To examine whether dipeptidyl peptidase 4 inhibitors (DPP-4I) increase acute pancreatitis risk in older patients and whether the association varies by age, sex, and history of cardiovascular disease (CVD).
We conducted a cohort study of DPP-4I initiators versus thiazolidinedione (TZD) or sulfonylurea initiators using U.S. Medicare beneficiaries, 2007–2014. Eligible initiators were aged 66 years or older without history of pancreatic disease or alcohol-related diseases. Patients were followed up for hospitalization due to acute pancreatitis and censored at 90 days after treatment changes. Weighted Cox models were used to estimate the hazard ratio (HR) for acute pancreatitis. Analyses were performed overall as well as within subgroups defined by age, sex, and CVD history.
We found no increased risk of acute pancreatitis comparing 49,374 DPP-4I initiators to 132,223 sulfonylurea initiators (weighted HR 1.01; 95% CI 0.83–1.24) and comparing 57,301 DPP-4I initiators to 32,612 TZD initiators (weighted HR 1.11; 95% CI 0.76–1.62). Age and sex did not modify the association. Among patients with CVD, acute pancreatitis incidence was elevated in initiators of DPP-4I and sulfonylurea (2.3 and 2.4 per 1,000 person-years, respectively) but not in TZD initiators (1.5). Among patients with CVD, higher risk of acute pancreatitis was observed with DPP-4I compared with TZD (weighted HR 1.84; 95% CI 1.02–3.35) but not compared with sulfonylurea.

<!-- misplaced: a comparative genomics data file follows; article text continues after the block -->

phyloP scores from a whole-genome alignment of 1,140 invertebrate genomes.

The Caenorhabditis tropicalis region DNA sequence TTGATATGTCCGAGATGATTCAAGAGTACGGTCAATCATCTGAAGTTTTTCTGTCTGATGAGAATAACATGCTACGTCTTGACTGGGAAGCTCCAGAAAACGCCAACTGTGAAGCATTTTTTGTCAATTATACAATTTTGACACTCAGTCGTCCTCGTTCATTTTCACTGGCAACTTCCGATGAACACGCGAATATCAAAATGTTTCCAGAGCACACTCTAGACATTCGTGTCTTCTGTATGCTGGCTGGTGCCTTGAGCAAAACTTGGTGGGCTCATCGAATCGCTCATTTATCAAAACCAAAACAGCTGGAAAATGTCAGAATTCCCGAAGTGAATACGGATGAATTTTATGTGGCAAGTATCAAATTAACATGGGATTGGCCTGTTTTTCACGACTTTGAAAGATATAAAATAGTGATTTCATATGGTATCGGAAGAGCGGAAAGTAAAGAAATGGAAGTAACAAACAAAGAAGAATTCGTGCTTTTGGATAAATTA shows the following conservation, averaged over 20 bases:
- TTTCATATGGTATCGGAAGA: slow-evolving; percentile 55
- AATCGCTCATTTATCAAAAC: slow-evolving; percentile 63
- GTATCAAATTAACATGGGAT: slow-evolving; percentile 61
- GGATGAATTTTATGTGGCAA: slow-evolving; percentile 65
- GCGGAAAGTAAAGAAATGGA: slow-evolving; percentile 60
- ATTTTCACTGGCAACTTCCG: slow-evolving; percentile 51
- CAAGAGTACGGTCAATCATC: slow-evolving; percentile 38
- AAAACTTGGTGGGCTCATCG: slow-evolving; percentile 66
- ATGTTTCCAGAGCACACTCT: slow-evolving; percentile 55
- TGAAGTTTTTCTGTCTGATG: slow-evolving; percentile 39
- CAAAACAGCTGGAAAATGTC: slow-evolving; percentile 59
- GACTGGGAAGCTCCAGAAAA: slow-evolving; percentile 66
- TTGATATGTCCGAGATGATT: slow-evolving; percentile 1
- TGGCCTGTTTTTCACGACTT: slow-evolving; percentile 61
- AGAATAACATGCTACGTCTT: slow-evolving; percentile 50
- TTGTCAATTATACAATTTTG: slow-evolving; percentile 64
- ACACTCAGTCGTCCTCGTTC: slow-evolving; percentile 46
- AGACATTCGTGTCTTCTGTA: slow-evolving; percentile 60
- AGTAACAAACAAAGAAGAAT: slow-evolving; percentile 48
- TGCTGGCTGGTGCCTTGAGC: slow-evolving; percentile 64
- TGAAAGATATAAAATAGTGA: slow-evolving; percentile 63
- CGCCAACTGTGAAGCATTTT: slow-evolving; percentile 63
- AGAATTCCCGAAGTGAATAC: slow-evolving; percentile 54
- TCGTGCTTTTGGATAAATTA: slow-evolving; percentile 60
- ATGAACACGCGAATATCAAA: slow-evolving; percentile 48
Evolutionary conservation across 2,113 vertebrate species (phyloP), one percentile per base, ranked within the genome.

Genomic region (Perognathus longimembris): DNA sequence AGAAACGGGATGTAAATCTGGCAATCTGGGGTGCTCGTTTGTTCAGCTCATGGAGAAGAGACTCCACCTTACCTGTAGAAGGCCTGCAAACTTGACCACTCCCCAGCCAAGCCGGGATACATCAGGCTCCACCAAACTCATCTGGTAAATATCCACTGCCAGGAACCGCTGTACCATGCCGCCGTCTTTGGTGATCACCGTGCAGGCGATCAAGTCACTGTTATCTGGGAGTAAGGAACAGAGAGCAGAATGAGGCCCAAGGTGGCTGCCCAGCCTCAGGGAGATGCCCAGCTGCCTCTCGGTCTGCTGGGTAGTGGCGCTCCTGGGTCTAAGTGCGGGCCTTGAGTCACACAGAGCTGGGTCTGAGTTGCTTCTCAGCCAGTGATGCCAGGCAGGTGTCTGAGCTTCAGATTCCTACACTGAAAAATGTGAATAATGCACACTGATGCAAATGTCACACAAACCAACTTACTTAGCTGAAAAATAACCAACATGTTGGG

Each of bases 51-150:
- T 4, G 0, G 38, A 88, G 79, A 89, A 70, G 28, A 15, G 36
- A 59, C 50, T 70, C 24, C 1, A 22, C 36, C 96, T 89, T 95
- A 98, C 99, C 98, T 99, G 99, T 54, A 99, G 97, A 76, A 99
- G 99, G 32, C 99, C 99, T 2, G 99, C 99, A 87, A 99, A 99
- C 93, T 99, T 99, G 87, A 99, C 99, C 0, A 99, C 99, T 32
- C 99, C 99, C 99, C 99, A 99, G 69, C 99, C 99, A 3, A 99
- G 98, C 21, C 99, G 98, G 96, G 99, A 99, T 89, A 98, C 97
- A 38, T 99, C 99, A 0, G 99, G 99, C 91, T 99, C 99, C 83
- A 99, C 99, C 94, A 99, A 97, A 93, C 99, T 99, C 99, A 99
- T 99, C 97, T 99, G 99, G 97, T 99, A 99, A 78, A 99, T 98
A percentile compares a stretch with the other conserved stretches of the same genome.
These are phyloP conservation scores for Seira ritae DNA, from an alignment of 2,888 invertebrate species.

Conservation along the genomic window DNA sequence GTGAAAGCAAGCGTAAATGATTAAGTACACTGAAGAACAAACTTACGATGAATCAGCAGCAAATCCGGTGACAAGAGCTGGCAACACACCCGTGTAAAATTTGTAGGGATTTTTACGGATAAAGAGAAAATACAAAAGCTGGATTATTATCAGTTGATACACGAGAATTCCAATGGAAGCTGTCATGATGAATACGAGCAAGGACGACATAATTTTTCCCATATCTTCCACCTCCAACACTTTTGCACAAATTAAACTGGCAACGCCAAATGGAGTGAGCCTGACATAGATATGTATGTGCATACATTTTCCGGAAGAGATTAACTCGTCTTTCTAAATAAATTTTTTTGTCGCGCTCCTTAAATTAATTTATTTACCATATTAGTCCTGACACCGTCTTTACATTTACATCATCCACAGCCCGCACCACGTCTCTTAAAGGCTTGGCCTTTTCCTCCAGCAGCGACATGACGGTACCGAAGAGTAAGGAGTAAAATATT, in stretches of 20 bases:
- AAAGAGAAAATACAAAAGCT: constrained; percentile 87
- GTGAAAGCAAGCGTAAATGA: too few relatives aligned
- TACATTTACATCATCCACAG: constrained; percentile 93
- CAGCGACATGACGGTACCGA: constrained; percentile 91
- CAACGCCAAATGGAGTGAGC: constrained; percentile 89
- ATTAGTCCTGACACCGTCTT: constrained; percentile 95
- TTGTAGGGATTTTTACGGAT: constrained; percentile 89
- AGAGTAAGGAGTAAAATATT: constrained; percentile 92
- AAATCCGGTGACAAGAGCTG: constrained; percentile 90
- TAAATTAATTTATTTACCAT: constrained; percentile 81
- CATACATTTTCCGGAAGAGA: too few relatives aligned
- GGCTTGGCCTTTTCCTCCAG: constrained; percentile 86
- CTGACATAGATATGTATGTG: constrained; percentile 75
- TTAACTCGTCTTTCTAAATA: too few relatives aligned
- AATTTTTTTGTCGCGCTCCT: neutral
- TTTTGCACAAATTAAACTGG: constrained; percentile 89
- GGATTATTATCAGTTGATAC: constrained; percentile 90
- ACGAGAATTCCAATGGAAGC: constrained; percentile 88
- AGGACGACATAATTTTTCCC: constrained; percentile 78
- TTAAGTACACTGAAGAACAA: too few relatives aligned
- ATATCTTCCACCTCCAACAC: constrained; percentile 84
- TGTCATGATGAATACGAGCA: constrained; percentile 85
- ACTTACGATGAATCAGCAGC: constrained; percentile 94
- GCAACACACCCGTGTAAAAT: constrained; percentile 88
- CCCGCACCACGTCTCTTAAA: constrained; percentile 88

Our study provides evidence that DPP-4I is not associated with an increased risk of acute pancreatitis in older adults overall. The positive association observed in patients with CVD could be due to chance or bias but merits further investigation.